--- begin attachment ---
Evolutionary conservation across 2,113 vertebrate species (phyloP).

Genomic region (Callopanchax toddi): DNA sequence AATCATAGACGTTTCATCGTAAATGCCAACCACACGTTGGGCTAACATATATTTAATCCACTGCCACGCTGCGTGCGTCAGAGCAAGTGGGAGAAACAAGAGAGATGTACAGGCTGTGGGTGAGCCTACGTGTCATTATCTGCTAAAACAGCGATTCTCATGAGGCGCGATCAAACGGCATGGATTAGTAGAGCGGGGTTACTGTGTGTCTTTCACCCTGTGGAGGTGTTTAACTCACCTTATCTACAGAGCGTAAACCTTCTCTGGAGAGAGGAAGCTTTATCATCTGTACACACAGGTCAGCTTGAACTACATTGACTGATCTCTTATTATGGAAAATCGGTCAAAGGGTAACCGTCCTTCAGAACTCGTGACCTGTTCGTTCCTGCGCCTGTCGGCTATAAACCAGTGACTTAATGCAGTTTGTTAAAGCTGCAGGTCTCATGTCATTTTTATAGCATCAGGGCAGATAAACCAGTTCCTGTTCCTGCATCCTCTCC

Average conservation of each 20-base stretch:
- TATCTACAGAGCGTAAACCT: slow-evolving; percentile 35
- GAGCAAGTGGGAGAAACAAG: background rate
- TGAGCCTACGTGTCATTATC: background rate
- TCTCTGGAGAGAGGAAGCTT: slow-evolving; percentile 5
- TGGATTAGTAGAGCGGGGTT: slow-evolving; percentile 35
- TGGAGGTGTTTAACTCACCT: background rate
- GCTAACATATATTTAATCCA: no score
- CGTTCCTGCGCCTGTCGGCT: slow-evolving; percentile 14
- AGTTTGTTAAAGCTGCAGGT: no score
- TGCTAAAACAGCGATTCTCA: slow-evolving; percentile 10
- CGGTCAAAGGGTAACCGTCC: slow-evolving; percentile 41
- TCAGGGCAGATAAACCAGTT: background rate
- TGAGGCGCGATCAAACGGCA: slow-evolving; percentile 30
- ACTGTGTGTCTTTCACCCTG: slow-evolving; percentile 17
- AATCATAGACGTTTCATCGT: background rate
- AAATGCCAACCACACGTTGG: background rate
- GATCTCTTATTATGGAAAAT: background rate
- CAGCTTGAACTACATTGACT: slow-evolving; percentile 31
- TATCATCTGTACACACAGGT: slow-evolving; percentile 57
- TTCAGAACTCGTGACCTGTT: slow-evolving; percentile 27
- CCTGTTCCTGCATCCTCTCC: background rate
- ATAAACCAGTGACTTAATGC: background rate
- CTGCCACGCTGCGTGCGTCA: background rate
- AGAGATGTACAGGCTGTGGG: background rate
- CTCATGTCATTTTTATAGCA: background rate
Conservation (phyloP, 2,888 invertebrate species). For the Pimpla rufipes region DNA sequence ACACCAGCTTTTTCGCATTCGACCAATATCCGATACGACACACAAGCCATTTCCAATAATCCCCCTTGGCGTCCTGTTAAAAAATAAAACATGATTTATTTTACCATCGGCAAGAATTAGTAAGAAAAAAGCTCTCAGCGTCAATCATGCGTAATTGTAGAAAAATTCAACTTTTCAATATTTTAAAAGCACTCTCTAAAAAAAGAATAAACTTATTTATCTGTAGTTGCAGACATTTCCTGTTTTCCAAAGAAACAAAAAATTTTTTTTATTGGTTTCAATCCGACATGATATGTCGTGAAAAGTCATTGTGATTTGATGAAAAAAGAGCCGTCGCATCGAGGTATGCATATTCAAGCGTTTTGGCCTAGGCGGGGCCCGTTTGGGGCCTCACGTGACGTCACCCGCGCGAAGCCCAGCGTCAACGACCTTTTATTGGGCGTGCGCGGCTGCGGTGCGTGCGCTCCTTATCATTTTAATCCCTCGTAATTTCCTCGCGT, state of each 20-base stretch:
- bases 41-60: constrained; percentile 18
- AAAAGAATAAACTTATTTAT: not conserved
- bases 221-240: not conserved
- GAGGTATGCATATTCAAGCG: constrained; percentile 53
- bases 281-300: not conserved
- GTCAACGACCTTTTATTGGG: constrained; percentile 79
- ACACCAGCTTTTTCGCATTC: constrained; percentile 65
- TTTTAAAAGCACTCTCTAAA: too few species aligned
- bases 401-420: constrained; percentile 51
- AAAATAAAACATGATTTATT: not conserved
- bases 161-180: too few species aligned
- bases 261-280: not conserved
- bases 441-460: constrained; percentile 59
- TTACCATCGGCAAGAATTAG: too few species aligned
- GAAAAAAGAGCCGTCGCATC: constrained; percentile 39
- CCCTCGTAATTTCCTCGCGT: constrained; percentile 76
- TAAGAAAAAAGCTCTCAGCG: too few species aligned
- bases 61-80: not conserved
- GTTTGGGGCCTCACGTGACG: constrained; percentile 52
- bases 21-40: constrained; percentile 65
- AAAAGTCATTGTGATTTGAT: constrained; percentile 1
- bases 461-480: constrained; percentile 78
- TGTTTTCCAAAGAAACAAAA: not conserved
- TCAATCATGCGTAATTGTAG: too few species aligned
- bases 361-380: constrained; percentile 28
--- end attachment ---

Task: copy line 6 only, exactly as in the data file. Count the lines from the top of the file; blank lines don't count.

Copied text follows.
- TGAGCCTACGTGTCATTATC: background rate